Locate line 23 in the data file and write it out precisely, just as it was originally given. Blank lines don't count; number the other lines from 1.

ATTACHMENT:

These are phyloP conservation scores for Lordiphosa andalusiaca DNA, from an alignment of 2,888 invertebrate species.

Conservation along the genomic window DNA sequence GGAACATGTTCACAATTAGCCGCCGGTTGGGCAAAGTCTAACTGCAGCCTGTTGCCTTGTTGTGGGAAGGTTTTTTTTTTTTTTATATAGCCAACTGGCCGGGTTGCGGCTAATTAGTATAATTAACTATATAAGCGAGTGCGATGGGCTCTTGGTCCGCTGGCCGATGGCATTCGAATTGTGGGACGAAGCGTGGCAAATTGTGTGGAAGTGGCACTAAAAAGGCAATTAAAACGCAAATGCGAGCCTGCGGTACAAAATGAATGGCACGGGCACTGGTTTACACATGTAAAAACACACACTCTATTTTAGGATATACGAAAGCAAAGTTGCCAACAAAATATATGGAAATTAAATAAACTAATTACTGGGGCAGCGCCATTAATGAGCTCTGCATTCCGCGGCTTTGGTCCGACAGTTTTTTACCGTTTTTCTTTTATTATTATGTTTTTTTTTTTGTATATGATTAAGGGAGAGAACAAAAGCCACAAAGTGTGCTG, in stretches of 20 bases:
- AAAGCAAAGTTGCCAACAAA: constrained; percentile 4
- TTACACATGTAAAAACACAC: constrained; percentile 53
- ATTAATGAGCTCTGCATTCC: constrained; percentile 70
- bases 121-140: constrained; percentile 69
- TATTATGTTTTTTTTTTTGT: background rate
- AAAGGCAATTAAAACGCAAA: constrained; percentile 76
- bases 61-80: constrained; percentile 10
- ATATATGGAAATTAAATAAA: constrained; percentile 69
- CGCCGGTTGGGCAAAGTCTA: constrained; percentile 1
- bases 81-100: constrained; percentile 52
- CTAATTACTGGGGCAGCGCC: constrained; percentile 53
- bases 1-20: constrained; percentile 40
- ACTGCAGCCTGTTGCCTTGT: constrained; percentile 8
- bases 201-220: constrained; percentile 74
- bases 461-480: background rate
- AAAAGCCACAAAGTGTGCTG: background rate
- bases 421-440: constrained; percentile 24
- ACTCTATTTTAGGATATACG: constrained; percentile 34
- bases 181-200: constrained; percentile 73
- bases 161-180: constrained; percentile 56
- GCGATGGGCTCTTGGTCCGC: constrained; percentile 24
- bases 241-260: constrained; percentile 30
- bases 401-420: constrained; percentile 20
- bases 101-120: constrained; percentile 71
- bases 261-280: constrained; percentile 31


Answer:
- GCGATGGGCTCTTGGTCCGC: constrained; percentile 24